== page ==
On August 4, 2010, the Federal Trade Commission announced a proposed settlement (approved by a 4-0 vote, with Commissioner Kovacic recused, and subject to public comment) with Intel Corp. of charges of anticompetitive conduct in violation of Section 5 of the FTC Act.1 The FTC has exclusive jurisdiction over Section 5, which is broader than the antitrust laws and prohibits “unfair” methods of competition (as well as deceptive acts and practices).
The Intel action, filed in December 2009, is the most visible competition matter brought thus far by the FTC under the Obama Administration, and Chairman Jon Leibowitz asserted that the case “demonstrates that the FTC is willing to challenge anticompetitive conduct by even the most powerful companies in the fastestmoving industries.”2 In the settlement, Intel — which did not admit the facts alleged by the FTC or any violation of law — agreed to limitations on its ability to use bundled prices, exclusivity arrangements with original computer equipment manufacturer customers (“OEMs”), and agreements that customers purchase certain percentages of their requirements from Intel as conditions for benefits such as price discounts.
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Briefly, the FTC asserted in its Administrative Complaint that Intel engaged in a ten-year course of conduct to stall the widespread adoption of non-Intel computer hardware and software products, allowing Intel to maintain a monopoly in the relevant central processing unit (“CPU”) markets, as well as creating a dangerous probability of monopolization of relevant graphics processing markets. The FTC alleged that Intel’s conduct included de facto exclusive dealing arrangements with certain OEMs, quantity discounts, and retaliatory practices (withholding rebates, technical support, and supply, for example) that had the effect of raising the price of dealing with Intel’s rivals. Under the proposed consent order, which is effective for 10 years (as opposed to the common 20 years), Intel would be prohibited from conditioning certain benefits to customers on exclusive purchasing arrangements, and from withholding benefits based on dealings with Intel’s competitors.3
Exceptions are carved out of practices that are otherwise prohibited, however, in order to allow Intel to offer competitive pricing and enter into pro-competitive deals. For example, Intel would not be prohibited under the proposed settlement from entering into a limited number of exclusive arrangements when it provides “extraordinary assistance” to an OEM customer (to develop new and innovative products or sponsor the OEM’s entry into a new market segment), nor would Intel be prohibited from offering volume discounts in competitive bidding situations pursuant to a single bid and not conditioned on future purchases, or from meeting (but not beating) terms or benefits that it “reasonably believes” are being offered by a rival supplier. It remains to be seen whether these exceptions and the standards applied to them will result in substantial continuing regulatory oversight of Intel by the FTC, which is not the ordinary role assumed by the Commission in competition cases, but could be a shrewd result for Intel to the extent Intel obtains increased certainty concerning its conduct — at least with respect to the conduct addressed in this action and pursuant to Section 5.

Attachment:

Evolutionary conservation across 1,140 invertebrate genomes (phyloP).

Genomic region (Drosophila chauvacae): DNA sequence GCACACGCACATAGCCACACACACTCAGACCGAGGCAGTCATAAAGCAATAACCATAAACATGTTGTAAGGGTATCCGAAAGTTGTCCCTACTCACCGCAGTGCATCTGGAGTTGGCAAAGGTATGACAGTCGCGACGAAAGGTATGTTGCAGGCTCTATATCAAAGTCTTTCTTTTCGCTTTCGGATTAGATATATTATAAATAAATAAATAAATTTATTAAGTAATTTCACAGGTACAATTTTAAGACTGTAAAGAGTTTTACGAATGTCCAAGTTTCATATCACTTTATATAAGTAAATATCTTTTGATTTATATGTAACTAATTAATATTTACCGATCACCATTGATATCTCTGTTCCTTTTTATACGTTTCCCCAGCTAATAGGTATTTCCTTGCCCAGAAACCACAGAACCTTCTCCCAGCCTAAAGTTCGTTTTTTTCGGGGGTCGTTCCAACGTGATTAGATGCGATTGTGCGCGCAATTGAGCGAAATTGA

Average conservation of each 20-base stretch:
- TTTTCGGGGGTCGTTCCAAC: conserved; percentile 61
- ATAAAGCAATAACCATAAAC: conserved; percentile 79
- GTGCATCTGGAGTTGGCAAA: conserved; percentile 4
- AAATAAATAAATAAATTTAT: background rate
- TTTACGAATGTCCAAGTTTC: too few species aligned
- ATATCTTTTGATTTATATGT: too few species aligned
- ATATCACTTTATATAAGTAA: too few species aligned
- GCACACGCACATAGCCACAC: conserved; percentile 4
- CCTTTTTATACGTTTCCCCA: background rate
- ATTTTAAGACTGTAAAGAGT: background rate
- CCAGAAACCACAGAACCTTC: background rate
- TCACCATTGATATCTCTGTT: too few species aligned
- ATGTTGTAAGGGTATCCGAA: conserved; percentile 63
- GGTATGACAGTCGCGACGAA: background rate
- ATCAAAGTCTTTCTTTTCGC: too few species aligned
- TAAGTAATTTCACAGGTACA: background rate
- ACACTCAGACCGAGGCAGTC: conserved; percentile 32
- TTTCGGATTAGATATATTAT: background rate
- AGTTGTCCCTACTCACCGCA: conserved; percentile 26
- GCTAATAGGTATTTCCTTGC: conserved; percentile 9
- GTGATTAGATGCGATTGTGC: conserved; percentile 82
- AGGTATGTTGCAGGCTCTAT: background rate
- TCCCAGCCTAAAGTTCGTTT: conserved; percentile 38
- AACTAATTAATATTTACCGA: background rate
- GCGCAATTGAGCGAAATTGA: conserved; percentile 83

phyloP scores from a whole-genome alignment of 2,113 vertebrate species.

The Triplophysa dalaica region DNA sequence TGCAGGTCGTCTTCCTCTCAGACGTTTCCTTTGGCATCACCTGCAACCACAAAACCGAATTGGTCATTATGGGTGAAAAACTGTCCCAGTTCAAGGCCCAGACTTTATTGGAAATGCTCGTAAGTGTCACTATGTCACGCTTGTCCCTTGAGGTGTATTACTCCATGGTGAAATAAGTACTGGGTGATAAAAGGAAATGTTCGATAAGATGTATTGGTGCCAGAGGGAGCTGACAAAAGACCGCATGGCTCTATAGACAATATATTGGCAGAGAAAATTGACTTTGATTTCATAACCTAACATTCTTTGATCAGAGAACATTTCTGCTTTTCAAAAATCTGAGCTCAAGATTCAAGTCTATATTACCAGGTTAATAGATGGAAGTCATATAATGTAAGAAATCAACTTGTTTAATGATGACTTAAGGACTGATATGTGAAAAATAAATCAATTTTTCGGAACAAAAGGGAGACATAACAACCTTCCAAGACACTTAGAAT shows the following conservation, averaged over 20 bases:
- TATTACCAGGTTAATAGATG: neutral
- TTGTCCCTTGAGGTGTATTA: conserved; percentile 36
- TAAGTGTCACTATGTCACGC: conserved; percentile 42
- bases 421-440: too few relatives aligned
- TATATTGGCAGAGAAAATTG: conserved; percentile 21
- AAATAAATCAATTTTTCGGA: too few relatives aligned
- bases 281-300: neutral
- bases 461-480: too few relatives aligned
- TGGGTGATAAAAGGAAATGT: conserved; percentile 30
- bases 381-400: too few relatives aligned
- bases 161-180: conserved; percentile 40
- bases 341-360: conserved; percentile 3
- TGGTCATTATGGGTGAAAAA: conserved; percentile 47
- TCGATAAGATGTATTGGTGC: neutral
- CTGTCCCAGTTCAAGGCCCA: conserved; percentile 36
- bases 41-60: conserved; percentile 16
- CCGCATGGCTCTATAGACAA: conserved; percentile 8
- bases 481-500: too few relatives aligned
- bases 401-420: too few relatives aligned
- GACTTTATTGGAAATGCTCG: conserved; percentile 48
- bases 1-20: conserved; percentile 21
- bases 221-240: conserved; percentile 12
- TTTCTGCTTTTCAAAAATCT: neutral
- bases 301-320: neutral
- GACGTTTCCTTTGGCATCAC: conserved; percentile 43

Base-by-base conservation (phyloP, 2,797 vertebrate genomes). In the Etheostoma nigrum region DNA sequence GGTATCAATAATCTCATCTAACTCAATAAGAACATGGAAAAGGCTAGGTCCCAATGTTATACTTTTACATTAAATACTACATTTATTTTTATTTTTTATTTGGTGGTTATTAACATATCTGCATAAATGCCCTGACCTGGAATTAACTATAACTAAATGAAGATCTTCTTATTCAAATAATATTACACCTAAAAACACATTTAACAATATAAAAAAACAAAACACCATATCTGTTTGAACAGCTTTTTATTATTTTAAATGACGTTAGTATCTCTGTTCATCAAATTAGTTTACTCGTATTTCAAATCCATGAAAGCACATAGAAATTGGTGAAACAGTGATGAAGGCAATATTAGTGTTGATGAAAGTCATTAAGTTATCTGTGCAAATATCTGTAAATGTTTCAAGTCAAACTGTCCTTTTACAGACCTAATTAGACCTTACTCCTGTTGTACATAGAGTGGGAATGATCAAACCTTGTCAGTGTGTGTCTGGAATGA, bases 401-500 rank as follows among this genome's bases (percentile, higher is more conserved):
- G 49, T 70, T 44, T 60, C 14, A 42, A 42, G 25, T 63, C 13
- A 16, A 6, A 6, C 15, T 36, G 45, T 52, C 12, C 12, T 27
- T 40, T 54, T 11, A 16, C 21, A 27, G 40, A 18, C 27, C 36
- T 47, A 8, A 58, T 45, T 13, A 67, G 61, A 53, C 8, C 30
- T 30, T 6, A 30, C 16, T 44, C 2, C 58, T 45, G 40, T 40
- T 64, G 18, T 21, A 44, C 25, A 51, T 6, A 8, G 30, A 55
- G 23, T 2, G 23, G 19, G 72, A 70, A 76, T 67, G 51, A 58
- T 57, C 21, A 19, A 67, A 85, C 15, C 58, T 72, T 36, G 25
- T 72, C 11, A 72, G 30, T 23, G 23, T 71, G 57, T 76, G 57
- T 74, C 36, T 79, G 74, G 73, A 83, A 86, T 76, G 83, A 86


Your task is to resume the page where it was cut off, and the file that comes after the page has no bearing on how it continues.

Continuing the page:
Intel also would be required to modify certain intellectual property agreements with competing CPU manufacturers in order to facilitate their ability to consider mergers or joint ventures. Additionally, Intel would be required to offer to extend a licensing agreement with Via, another competing manufacturer, for five years, and to maintain an interface in a manner for at least six years that will not inhibit the performance of graphics processing chips. The FTC asserts that such provisions “will provide incentives to manufacturers of complementary, and potentially competitive, products to Intel’s CPUs to continue to innovate.”
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The Intel action is a significant indicator that the FTC is continuing to explore the full potential of its Section 5 authority, particularly with respect to competitors with perceived market dominance. Commissioner J. Thomas Rosch has asserted that one of the biggest “unintended gaps” that currently exists in the antitrust laws is that various single-firm practices (such as loyalty discounts and bundling, as to which the law is not fully settled), analyzed individually, may be lawful under Section 2 of the Sherman Act and not considered illegal under the antitrust laws if they are part of a “course of conduct.” Additionally, Section 5 of the FTC Act may be used as a vehicle (by the FTC exclusively) to challenge anticompetitive practices as “unfair” methods of competition even when such practices are in their incipiency.